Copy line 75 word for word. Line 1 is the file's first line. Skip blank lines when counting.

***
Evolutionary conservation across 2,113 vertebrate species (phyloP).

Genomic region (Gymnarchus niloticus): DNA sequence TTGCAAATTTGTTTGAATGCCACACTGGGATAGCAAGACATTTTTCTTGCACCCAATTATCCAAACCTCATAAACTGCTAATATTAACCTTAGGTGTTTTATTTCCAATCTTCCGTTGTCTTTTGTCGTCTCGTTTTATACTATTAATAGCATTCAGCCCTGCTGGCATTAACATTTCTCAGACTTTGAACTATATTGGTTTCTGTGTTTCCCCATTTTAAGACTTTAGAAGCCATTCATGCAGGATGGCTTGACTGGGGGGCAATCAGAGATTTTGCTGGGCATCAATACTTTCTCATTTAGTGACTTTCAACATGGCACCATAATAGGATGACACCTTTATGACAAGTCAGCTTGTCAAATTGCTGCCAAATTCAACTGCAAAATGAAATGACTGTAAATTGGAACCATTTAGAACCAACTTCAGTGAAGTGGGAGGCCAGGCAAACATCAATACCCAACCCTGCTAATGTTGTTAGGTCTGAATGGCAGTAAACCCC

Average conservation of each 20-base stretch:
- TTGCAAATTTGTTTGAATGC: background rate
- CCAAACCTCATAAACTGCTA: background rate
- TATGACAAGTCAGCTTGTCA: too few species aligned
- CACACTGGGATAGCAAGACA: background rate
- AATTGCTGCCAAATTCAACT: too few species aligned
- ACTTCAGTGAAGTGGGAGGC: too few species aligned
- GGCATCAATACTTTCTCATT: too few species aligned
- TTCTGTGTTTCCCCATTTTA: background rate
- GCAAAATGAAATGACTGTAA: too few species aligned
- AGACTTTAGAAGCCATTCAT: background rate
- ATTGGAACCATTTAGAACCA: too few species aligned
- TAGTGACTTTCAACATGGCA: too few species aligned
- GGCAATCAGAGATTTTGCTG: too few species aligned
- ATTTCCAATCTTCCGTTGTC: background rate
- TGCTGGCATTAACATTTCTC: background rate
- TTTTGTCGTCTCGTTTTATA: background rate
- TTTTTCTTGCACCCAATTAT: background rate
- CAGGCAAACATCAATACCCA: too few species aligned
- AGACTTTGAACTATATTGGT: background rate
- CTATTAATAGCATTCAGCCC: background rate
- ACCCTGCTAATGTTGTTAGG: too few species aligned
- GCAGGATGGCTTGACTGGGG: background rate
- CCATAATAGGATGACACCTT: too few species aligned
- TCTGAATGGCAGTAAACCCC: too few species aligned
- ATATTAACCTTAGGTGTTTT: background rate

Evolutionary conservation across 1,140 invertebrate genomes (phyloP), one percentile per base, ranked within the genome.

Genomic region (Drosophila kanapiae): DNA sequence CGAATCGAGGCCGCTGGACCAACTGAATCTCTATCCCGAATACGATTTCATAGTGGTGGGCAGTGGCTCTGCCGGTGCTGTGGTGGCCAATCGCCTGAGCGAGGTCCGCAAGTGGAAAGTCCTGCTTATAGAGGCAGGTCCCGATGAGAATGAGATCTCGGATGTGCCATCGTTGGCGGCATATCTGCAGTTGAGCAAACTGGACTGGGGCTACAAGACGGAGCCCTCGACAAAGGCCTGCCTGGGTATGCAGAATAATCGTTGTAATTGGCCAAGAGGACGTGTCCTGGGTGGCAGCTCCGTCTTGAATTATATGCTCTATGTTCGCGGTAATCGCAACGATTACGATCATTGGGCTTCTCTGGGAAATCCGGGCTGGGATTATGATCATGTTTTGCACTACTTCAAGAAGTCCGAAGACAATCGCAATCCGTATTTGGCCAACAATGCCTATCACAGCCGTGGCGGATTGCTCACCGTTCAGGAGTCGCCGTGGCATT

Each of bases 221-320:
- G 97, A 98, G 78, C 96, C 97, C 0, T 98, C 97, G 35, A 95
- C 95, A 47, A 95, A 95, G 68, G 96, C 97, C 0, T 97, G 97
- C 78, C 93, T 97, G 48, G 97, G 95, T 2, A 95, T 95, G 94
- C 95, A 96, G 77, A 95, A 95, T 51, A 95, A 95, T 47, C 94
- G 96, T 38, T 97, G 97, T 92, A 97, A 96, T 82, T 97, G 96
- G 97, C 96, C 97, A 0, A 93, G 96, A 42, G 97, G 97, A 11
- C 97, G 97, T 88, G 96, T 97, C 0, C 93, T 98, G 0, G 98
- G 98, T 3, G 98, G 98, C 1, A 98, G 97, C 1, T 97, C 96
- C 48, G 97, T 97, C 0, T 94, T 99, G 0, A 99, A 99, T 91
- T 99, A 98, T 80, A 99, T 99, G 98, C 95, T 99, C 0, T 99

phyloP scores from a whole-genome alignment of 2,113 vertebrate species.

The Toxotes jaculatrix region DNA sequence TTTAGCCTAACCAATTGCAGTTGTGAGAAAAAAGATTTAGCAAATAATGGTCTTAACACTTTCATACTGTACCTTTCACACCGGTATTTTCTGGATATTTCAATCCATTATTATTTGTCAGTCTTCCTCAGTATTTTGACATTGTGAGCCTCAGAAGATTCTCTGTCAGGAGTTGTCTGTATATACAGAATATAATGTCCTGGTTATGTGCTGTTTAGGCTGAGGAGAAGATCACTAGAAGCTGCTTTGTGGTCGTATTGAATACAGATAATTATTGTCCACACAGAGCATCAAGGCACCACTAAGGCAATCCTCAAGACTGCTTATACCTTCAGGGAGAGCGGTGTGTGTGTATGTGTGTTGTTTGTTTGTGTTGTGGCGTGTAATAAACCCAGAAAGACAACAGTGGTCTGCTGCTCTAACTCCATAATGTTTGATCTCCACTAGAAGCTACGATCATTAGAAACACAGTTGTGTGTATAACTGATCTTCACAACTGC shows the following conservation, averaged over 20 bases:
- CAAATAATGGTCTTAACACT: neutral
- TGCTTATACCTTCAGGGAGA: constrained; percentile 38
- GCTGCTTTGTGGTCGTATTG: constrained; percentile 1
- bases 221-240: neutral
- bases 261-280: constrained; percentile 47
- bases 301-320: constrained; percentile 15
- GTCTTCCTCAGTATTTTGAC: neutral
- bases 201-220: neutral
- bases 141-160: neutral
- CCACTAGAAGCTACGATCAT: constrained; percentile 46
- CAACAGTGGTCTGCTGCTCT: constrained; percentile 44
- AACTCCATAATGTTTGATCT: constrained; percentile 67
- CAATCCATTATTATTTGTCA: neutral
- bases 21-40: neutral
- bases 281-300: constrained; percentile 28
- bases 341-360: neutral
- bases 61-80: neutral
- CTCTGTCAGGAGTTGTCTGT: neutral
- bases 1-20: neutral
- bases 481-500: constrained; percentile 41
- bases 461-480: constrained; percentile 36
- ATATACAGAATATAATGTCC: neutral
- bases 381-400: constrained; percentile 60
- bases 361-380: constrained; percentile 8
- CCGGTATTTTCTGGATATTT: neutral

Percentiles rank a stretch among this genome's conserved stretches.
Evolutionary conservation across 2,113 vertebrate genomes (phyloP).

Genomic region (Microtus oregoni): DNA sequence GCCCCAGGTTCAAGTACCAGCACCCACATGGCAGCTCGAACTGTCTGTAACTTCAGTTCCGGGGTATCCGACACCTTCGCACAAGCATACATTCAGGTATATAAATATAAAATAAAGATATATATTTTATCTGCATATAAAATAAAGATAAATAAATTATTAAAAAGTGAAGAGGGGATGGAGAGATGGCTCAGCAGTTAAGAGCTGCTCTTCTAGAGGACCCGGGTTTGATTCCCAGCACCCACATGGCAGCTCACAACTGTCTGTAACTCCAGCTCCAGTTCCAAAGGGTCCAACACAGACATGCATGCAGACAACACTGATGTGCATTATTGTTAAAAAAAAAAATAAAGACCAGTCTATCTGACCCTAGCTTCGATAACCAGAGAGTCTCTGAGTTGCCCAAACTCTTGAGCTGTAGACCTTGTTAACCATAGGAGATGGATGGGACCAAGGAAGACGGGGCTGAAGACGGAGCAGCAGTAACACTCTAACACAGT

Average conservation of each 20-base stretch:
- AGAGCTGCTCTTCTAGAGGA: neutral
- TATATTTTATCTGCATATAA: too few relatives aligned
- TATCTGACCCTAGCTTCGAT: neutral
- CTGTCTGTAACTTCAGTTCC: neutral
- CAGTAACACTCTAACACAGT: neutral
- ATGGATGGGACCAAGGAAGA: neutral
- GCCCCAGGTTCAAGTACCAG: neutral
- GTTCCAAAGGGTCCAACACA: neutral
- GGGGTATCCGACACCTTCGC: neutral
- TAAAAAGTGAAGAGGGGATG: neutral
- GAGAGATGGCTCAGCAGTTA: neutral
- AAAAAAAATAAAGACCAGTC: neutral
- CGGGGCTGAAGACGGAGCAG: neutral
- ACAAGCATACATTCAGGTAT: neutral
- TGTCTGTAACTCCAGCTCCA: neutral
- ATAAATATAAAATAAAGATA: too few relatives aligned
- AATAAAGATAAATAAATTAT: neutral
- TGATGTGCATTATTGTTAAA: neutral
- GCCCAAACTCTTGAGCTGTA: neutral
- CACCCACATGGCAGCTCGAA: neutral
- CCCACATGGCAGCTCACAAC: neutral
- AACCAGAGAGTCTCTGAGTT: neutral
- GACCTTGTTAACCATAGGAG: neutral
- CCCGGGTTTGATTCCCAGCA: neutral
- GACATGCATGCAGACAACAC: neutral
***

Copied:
- TATCTGACCCTAGCTTCGAT: neutral